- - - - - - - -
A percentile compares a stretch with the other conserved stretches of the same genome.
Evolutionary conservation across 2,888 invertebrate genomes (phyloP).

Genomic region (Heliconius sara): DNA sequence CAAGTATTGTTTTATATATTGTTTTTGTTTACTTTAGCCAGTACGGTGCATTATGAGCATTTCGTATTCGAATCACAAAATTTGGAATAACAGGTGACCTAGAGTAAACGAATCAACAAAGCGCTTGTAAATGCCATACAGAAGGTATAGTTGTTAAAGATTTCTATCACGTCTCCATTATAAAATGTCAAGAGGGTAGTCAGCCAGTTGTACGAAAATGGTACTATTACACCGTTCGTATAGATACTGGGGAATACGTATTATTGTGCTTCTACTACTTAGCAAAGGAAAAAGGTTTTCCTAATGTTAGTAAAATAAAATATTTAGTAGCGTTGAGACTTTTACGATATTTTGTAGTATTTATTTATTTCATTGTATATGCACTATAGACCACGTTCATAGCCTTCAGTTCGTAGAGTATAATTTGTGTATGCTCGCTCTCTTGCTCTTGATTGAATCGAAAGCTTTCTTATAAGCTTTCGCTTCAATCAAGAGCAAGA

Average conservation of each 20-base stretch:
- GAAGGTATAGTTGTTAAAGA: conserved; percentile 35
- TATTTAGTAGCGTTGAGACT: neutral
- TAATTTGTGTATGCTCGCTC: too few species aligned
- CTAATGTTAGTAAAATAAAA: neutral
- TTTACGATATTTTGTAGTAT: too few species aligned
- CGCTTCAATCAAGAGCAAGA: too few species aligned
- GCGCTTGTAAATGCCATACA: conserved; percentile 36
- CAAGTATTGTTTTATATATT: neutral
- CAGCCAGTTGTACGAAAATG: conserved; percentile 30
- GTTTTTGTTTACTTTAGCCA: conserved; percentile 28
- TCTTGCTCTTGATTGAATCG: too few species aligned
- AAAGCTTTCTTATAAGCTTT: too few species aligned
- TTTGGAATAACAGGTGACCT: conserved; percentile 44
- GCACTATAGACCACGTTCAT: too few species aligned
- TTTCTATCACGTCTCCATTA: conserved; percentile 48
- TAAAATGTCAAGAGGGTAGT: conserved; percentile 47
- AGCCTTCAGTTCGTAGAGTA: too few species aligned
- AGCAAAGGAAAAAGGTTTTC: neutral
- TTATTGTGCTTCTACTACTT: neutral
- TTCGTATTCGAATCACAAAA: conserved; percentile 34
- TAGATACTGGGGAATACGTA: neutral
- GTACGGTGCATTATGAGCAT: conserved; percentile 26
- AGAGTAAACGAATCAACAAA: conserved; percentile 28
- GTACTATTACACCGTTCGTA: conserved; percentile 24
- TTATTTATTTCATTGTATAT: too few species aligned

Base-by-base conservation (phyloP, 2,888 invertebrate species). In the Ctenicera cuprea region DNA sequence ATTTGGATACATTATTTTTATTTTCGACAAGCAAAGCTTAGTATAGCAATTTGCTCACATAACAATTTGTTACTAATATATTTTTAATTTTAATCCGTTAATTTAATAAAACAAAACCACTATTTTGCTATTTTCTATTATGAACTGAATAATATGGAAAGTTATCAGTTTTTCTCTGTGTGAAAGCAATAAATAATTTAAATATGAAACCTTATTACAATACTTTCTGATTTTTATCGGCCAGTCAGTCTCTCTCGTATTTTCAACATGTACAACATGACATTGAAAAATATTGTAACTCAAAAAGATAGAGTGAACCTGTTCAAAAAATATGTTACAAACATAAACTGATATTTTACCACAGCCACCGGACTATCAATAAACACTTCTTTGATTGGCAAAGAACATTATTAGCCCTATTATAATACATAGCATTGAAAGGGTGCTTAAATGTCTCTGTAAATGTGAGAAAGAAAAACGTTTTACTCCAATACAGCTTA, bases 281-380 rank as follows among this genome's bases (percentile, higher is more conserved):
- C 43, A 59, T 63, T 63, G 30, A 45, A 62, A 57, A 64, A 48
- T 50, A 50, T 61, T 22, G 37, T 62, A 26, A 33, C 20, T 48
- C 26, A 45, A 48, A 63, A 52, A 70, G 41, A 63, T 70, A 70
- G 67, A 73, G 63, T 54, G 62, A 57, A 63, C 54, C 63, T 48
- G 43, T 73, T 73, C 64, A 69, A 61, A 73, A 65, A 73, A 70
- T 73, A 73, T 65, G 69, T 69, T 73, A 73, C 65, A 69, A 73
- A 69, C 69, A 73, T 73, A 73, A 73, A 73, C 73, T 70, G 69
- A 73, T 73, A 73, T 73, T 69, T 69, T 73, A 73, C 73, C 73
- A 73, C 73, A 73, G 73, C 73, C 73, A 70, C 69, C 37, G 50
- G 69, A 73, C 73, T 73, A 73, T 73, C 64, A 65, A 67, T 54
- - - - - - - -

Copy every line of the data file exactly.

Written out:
A percentile compares a stretch with the other conserved stretches of the same genome.
Evolutionary conservation across 2,888 invertebrate genomes (phyloP).

Genomic region (Heliconius sara): DNA sequence CAAGTATTGTTTTATATATTGTTTTTGTTTACTTTAGCCAGTACGGTGCATTATGAGCATTTCGTATTCGAATCACAAAATTTGGAATAACAGGTGACCTAGAGTAAACGAATCAACAAAGCGCTTGTAAATGCCATACAGAAGGTATAGTTGTTAAAGATTTCTATCACGTCTCCATTATAAAATGTCAAGAGGGTAGTCAGCCAGTTGTACGAAAATGGTACTATTACACCGTTCGTATAGATACTGGGGAATACGTATTATTGTGCTTCTACTACTTAGCAAAGGAAAAAGGTTTTCCTAATGTTAGTAAAATAAAATATTTAGTAGCGTTGAGACTTTTACGATATTTTGTAGTATTTATTTATTTCATTGTATATGCACTATAGACCACGTTCATAGCCTTCAGTTCGTAGAGTATAATTTGTGTATGCTCGCTCTCTTGCTCTTGATTGAATCGAAAGCTTTCTTATAAGCTTTCGCTTCAATCAAGAGCAAGA

Average conservation of each 20-base stretch:
- GAAGGTATAGTTGTTAAAGA: conserved; percentile 35
- TATTTAGTAGCGTTGAGACT: neutral
- TAATTTGTGTATGCTCGCTC: too few species aligned
- CTAATGTTAGTAAAATAAAA: neutral
- TTTACGATATTTTGTAGTAT: too few species aligned
- CGCTTCAATCAAGAGCAAGA: too few species aligned
- GCGCTTGTAAATGCCATACA: conserved; percentile 36
- CAAGTATTGTTTTATATATT: neutral
- CAGCCAGTTGTACGAAAATG: conserved; percentile 30
- GTTTTTGTTTACTTTAGCCA: conserved; percentile 28
- TCTTGCTCTTGATTGAATCG: too few species aligned
- AAAGCTTTCTTATAAGCTTT: too few species aligned
- TTTGGAATAACAGGTGACCT: conserved; percentile 44
- GCACTATAGACCACGTTCAT: too few species aligned
- TTTCTATCACGTCTCCATTA: conserved; percentile 48
- TAAAATGTCAAGAGGGTAGT: conserved; percentile 47
- AGCCTTCAGTTCGTAGAGTA: too few species aligned
- AGCAAAGGAAAAAGGTTTTC: neutral
- TTATTGTGCTTCTACTACTT: neutral
- TTCGTATTCGAATCACAAAA: conserved; percentile 34
- TAGATACTGGGGAATACGTA: neutral
- GTACGGTGCATTATGAGCAT: conserved; percentile 26
- AGAGTAAACGAATCAACAAA: conserved; percentile 28
- GTACTATTACACCGTTCGTA: conserved; percentile 24
- TTATTTATTTCATTGTATAT: too few species aligned

Base-by-base conservation (phyloP, 2,888 invertebrate species). In the Ctenicera cuprea region DNA sequence ATTTGGATACATTATTTTTATTTTCGACAAGCAAAGCTTAGTATAGCAATTTGCTCACATAACAATTTGTTACTAATATATTTTTAATTTTAATCCGTTAATTTAATAAAACAAAACCACTATTTTGCTATTTTCTATTATGAACTGAATAATATGGAAAGTTATCAGTTTTTCTCTGTGTGAAAGCAATAAATAATTTAAATATGAAACCTTATTACAATACTTTCTGATTTTTATCGGCCAGTCAGTCTCTCTCGTATTTTCAACATGTACAACATGACATTGAAAAATATTGTAACTCAAAAAGATAGAGTGAACCTGTTCAAAAAATATGTTACAAACATAAACTGATATTTTACCACAGCCACCGGACTATCAATAAACACTTCTTTGATTGGCAAAGAACATTATTAGCCCTATTATAATACATAGCATTGAAAGGGTGCTTAAATGTCTCTGTAAATGTGAGAAAGAAAAACGTTTTACTCCAATACAGCTTA, bases 281-380 rank as follows among this genome's bases (percentile, higher is more conserved):
- C 43, A 59, T 63, T 63, G 30, A 45, A 62, A 57, A 64, A 48
- T 50, A 50, T 61, T 22, G 37, T 62, A 26, A 33, C 20, T 48
- C 26, A 45, A 48, A 63, A 52, A 70, G 41, A 63, T 70, A 70
- G 67, A 73, G 63, T 54, G 62, A 57, A 63, C 54, C 63, T 48
- G 43, T 73, T 73, C 64, A 69, A 61, A 73, A 65, A 73, A 70
- T 73, A 73, T 65, G 69, T 69, T 73, A 73, C 65, A 69, A 73
- A 69, C 69, A 73, T 73, A 73, A 73, A 73, C 73, T 70, G 69
- A 73, T 73, A 73, T 73, T 69, T 69, T 73, A 73, C 73, C 73
- A 73, C 73, A 73, G 73, C 73, C 73, A 70, C 69, C 37, G 50
- G 69, A 73, C 73, T 73, A 73, T 73, C 64, A 65, A 67, T 54